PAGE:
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In the meantime, let’s check what happened in the cyber-world last week.
New BrakTooth flaws leave millions of Bluetooth-enabled devices vulnerable
“BrakTooth” (Norwegian word for a “crash”) is a name given to 16 security weaknesses span across 13 Bluetooth chipsets from 11 vendors such as Intel, Qualcomm, Zhuhai Jieli Technology, and Texas Instruments. Vulnerabilities apply to over 1,400 commercial products, including laptops, smartphones, programmable logic controllers, and IoT devices. The most severe of the 16 bugs is CVE-2021-28139. The flaw enables an attacker to inject arbitrary code on vulnerable devices, including erasing its NVRAM data. Other vulnerabilities could result in the Bluetooth functionality getting entirely disabled via arbitrary code execution, or cause a denial-of-service condition in laptops and smartphones employing Intel AX200 SoCs. Additionally, the third collection of flaws discovered in Bluetooth speakers, headphones, and audio modules could be abused to freeze and even completely shut down the devices, requiring the users to manually turn them back on.
LockFile ransomware uses never-before seen encryption to avoid detection
LockFile is novel ransomware that uses a unique “intermittent encryption” method as a way to evade detection as well as adopting tactics from previous ransomware gangs. Ransomware encrypts every 16 bytes of a file, but it doesn’t encrypt the first few blocks. Instead, LockFile encrypts every other 16 bytes of a document. This means that a text document, for instance, remains partially readable. It also causes a situation in which some ransomware protection solutions don’t notice it because an encrypted document looks statistically very similar to the unencrypted original. The ransomware first exploits unpatched ProxyShell flaws and then uses what’s called a PetitPotam NTLM relay attack to seize control of a victim’s domain. The threat hides its nefarious activities by forgoing the need to connect to a command-and-control center to communicate. Once it has encrypted all the documents on the machine, LockFile disappears without a trace, deleting itself with a PING command. After the ransomware attack, there is no ransomware binary for incident responders or antivirus software to find or clean up.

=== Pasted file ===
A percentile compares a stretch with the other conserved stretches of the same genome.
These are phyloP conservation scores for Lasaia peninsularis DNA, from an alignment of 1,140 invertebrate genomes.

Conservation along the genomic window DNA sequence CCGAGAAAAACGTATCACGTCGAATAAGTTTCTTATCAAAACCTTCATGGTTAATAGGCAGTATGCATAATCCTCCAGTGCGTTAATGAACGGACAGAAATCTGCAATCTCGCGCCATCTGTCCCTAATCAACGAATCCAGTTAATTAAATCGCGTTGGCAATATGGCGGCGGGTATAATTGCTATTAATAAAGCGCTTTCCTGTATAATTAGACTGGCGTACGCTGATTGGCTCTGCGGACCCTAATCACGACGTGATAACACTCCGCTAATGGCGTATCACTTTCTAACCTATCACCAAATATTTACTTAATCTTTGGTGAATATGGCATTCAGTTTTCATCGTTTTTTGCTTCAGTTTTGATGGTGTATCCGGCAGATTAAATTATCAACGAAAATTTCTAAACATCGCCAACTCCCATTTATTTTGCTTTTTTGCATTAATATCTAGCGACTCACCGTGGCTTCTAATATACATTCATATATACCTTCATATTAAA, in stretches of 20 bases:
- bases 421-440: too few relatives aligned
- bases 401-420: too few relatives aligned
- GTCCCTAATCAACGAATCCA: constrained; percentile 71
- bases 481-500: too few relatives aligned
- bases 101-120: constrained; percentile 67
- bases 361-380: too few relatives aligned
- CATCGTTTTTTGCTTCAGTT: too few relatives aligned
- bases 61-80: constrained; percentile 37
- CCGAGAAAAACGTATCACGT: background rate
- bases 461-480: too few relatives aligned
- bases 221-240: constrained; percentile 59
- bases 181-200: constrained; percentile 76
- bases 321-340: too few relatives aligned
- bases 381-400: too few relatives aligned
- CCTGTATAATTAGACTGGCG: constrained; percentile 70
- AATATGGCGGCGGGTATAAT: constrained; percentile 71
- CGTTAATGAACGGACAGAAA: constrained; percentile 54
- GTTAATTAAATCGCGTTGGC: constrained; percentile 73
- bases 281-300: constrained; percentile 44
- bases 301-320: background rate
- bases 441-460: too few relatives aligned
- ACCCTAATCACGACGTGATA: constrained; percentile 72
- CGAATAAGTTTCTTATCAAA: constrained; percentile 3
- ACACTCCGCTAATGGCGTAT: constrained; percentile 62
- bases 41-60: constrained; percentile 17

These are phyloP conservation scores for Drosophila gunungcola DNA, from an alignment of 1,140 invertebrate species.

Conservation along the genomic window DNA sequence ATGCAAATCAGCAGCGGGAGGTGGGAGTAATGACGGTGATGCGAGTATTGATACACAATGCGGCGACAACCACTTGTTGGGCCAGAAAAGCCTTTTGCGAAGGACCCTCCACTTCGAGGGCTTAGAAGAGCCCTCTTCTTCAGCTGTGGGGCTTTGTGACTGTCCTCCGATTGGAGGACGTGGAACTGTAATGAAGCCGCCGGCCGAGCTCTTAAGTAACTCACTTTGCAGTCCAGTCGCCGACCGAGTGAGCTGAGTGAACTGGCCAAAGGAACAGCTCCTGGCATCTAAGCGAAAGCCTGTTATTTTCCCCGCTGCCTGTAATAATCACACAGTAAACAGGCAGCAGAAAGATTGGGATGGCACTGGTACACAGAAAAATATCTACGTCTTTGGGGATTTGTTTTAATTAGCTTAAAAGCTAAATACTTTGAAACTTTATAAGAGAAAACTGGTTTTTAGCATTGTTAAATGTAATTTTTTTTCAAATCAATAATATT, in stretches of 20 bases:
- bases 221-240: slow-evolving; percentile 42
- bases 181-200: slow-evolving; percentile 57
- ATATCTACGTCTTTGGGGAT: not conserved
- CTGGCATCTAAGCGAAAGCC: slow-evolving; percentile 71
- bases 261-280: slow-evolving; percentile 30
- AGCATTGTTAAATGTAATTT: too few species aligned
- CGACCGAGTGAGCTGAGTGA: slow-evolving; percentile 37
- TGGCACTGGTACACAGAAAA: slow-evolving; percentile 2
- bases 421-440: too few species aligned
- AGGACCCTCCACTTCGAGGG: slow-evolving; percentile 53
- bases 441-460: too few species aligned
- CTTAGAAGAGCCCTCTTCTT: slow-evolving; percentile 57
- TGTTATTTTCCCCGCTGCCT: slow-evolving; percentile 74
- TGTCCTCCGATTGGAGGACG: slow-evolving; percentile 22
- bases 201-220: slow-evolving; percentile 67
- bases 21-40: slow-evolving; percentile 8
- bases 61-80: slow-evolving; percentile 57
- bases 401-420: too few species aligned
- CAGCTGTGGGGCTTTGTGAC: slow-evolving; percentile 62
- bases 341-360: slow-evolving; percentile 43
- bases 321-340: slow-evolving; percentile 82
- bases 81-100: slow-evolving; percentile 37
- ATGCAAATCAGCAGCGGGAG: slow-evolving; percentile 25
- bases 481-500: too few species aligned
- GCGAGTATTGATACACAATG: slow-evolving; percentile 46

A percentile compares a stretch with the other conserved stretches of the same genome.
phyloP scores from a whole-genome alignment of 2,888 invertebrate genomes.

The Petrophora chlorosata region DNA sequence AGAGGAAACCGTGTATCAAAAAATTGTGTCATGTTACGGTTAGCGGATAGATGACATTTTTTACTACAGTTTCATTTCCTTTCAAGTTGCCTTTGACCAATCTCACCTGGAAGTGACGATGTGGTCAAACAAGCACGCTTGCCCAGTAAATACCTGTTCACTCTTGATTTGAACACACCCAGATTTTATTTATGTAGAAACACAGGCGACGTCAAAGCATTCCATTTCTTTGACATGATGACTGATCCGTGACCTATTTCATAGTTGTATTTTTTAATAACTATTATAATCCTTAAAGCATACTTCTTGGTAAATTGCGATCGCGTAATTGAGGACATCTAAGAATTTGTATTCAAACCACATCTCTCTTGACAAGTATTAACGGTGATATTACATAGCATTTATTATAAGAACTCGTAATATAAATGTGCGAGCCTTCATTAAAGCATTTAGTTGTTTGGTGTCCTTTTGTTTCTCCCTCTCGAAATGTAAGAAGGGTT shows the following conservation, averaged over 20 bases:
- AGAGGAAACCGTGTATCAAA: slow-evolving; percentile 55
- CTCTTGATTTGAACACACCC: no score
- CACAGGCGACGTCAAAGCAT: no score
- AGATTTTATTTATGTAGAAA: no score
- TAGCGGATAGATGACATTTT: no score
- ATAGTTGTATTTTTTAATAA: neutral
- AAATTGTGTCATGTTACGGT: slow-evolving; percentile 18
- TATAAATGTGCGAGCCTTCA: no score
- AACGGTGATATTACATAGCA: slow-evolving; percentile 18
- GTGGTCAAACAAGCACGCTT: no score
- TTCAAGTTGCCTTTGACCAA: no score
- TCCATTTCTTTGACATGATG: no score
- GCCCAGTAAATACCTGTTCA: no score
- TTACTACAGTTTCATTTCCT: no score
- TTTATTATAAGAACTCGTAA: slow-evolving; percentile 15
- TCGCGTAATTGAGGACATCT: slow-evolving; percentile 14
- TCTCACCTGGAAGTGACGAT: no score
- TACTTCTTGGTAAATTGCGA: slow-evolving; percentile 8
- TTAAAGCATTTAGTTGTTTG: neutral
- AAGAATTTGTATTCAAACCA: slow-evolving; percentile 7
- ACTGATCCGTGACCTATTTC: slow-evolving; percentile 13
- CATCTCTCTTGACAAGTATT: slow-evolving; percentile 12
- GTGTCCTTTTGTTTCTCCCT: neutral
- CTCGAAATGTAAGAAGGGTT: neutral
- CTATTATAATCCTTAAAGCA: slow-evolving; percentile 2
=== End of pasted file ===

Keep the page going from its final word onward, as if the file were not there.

Cybercriminal sells tool to hide malware in AMD, NVIDIA GPUs
Cybercriminals are making strides towards attacks with malware that can execute code from the graphics processing unit (GPU) of a compromised system. While the method is not new and demo code has been published before, projects so far came from the academic world mostly. But this time, the proof-of-concept (PoC) was sold on a hacker forum. The seller provided only an overview of their method, saying that it uses the GPU memory buffer to store malicious code and to execute it from there. The project also works only on Windows systems that support versions 2.0 and above of the OpenCL framework for executing code on various processors, GPUs included. The post also mentioned that the author tested the code on graphics cards from Intel (UHD 620/630), Radeon (RX 5700), and GeForce (GTX 740M(?), GTX 1650). On August 25, the seller posted information that they had sold the PoC without disclosing the terms of the deal. It looks like cybercriminals are undergoing a transition to a new sophistication level for their attacks.
More IT security must-reads
- Attackers are attempting to exploit recently patched Atlassian Confluence CVE-2021-26084 RCE (Security Affairs)
- WhatsApp Photo Filter Bug Allows Sensitive Info to Be Lifted (Threat Post)
- Cisco fixes critical authentication bypass bug with public exploit (Bleeping Computer)
- How to block Windows Plug-and-Play auto-installing insecure apps (Bleeping Computer)
- QNAP will patche OpenSSL flaws in its NAS devices (Security Affairs)
- Gutenberg Template Library & Redux Framework Bugs Plague WordPress Sites (Threat Post)
- This is why the Mozi botnet will linger on (ZDNet)
- LockBit Jumps Its Own Countdown, Publishes Bangkok Air Files (Threat Post)
- Android game developer EskyFun exposed 1 million gamers to hackers (Hack Read)